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How Vancouver Lures Tech Talent from Silicon Valley

Situated on the Pacific coast and boasting mild weather and beautiful surroundings, Vancouver is also a rapidly growing tech hub that’s in desperate need of highly skilled workers.

A big impediment to the city’s evolution as a tech hub in the past was that Canadian software engineering grads often headed straight to San Francisco and Silicon Valley in search of higher pay and wider career opportunities.

This phenomenon is nothing new as the world’s top talent traditionally flocked to California. But all this came to a screeching halt on November 8th, 2016. In fact, this single event has now made it much easier for Canada to lure U.S. citizens and immigrant workers from Silicon Valley to Seattle.

Today, Canadian software firms are starting to see a rise in foreign applications, even some from U.S. citizens who are looking for more stability and a welcoming environment. This probably isn’t driven by just the racial and political tension that has been simmering for a while.

The skyrocketing cost of living in the Bay Area is likely another factor that’s making Canada and Vancouver, in particular, more attractive.

So how are tech firms in Vancouver luring tech talent from Silicon Valley?

By Taking Advantage of Government Policy

The Canadian government is making it much easier to hire foreigners than ever before. According to Canada’s minister of innovation, Navdeep Bains, the government is going to act rapidly to fast-track work permits to attract highly-skilled talent.

This means that immigration processing times that once took months will be cut down to just two weeks. So it should have a significant impact on companies in British Columbia that are looking to grow and scale up. In Navdeep Bains’ own words, “…this is a big deal. It’s a game changer.”

We still have a little over a month to go before we see this change come into effect through the Global Talent Stream which is set to commence on June 12, 2017. But once this new program under the federal government’s temporary foreign worker program gets rolling, the tech industry will probably see major changes over a short period of time. 

By Transforming Stateside Nationalist Fervor into Canada’s Brain Gain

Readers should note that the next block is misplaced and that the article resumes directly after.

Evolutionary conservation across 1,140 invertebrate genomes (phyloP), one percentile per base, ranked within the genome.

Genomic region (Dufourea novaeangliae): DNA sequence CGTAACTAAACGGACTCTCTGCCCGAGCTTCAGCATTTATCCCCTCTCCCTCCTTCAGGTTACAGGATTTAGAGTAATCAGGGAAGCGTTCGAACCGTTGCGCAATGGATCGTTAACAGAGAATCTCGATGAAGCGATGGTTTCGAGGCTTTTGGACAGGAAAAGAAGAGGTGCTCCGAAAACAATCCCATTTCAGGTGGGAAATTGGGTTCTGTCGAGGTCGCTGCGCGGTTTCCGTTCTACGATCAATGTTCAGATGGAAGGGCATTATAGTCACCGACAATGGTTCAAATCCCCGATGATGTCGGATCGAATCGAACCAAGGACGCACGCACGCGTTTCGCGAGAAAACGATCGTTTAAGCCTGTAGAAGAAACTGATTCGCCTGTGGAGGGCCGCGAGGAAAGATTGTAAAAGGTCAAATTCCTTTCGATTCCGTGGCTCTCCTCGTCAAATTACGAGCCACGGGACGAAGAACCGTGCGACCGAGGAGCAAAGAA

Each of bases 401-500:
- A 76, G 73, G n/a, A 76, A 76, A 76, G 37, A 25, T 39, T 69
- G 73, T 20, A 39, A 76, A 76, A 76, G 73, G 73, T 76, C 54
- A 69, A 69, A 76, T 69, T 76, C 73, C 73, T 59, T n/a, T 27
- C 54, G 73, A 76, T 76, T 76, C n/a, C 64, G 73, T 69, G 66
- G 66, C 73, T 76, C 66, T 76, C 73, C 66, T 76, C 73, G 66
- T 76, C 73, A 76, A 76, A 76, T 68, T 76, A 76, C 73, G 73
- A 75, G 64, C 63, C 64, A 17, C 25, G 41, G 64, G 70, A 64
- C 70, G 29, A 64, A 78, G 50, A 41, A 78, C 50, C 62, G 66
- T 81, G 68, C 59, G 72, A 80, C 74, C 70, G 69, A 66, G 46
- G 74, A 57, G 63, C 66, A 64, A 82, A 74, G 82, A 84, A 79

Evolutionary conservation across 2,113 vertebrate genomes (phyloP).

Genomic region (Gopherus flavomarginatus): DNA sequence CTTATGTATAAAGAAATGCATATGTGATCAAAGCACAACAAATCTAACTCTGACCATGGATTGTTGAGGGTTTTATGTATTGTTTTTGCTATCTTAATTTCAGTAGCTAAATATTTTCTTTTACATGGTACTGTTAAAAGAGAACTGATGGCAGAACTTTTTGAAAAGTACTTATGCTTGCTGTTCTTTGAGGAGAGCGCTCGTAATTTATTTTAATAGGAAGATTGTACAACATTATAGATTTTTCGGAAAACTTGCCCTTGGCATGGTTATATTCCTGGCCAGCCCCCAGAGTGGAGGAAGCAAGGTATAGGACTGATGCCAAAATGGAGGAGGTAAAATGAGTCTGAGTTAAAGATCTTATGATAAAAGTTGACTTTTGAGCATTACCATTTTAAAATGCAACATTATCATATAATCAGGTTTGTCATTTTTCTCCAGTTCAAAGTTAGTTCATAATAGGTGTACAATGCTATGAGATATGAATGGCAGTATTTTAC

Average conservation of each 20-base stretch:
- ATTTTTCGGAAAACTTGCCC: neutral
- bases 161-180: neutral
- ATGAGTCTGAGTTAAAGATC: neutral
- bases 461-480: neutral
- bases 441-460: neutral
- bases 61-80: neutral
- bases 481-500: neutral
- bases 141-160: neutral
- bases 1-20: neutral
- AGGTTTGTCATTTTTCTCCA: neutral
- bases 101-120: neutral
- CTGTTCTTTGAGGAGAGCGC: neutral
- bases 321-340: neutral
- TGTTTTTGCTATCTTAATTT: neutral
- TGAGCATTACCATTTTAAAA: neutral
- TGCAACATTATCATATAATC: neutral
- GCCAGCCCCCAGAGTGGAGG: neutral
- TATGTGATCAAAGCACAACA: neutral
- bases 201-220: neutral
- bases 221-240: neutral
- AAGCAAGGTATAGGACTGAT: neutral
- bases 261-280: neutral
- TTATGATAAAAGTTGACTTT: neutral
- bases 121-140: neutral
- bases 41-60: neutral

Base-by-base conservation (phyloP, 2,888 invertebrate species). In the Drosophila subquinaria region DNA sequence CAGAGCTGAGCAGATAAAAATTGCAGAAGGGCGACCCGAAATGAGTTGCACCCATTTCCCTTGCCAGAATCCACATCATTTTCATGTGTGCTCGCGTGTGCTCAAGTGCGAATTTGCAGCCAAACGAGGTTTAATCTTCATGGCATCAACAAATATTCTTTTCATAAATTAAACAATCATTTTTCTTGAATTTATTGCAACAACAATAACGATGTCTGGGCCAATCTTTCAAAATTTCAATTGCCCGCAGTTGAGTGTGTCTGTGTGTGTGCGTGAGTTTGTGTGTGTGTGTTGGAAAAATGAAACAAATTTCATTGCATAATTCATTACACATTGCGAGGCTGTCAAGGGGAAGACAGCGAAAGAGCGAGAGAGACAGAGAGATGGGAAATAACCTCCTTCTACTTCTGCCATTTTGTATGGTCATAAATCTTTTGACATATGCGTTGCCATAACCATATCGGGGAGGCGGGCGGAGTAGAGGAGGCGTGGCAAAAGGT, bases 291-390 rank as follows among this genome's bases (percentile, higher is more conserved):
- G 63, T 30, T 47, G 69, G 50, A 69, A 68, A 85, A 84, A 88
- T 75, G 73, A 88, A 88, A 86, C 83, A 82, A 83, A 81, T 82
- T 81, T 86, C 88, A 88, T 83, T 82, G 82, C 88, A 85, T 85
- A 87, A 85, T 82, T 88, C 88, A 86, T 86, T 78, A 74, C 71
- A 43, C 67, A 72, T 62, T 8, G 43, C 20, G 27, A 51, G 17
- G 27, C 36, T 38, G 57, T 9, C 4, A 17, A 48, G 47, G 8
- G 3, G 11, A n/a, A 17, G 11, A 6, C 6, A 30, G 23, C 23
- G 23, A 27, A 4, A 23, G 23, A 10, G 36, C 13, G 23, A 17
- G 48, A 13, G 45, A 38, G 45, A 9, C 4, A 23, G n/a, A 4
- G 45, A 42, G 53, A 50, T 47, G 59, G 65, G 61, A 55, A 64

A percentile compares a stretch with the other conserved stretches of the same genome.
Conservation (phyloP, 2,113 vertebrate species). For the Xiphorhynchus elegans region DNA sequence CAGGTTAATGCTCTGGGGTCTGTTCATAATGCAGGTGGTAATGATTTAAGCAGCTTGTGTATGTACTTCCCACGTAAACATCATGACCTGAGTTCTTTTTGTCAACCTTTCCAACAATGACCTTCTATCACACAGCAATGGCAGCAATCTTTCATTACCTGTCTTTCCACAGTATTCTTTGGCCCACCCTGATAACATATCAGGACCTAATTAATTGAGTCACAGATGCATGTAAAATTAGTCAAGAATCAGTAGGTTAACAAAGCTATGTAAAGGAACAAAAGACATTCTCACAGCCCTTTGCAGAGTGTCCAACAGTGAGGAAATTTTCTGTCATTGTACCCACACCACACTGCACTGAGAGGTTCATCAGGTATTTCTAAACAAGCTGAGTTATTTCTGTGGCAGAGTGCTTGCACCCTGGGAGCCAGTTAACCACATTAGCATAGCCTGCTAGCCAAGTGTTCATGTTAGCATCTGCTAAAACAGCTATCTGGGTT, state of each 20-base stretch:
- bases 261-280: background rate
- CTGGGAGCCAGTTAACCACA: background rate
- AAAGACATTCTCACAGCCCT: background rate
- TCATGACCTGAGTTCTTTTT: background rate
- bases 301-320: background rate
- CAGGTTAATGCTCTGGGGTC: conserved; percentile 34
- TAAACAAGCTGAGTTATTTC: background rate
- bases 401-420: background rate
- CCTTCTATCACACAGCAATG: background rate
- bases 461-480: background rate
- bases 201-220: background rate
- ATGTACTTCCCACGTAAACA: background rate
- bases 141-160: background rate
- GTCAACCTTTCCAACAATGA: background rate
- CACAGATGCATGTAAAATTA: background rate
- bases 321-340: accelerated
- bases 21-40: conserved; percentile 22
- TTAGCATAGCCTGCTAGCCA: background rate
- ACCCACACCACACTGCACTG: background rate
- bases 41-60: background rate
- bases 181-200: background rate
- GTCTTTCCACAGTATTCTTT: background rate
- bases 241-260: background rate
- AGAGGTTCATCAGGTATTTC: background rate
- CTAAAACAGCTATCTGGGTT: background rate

Whether you want to call it a nationalist fervor or just plain racism, firms in Vancouver are in a very happy place right now because they can take advantage of the instability south of the border and turn it into a brain gain.

This situation could also have some long term implications as we are not just talking about those currently employed in California. U.S. universities that attract the largest number of students from India and around the world are also in decline.

This is partly due to visa restrictions and the current administration’s view on immigrants. Furthermore, recent racially motivated attacks on Indians students have also made Canada a highly attractive option for higher education and career opportunities.

As a result, it has placed the country in an unexpected position where it can now attract not only today’s top talent but also draw in the next generation of leading minds (and the capital they bring with them) over the next few years.

It’s not a secret that the success of the U.S. technology firms heavily depended on funneling in talent from around the world. So there’s a general feeling within the industry that it’s now Canada’s turn to shine.

Okay, so maybe tech companies in Vancouver really don’t need to do much to poach highly skilled tech talent from Silicon Valley. The U.S. government and some parts of American society are already doing all the work for them.

This situation creates an extremely opportunistic environment for Canadian companies looking for highly skilled people.

So the competition is going to heat up domestically as other cities around the country also join the race to snap up the best minds from south of the border (and from around the world).

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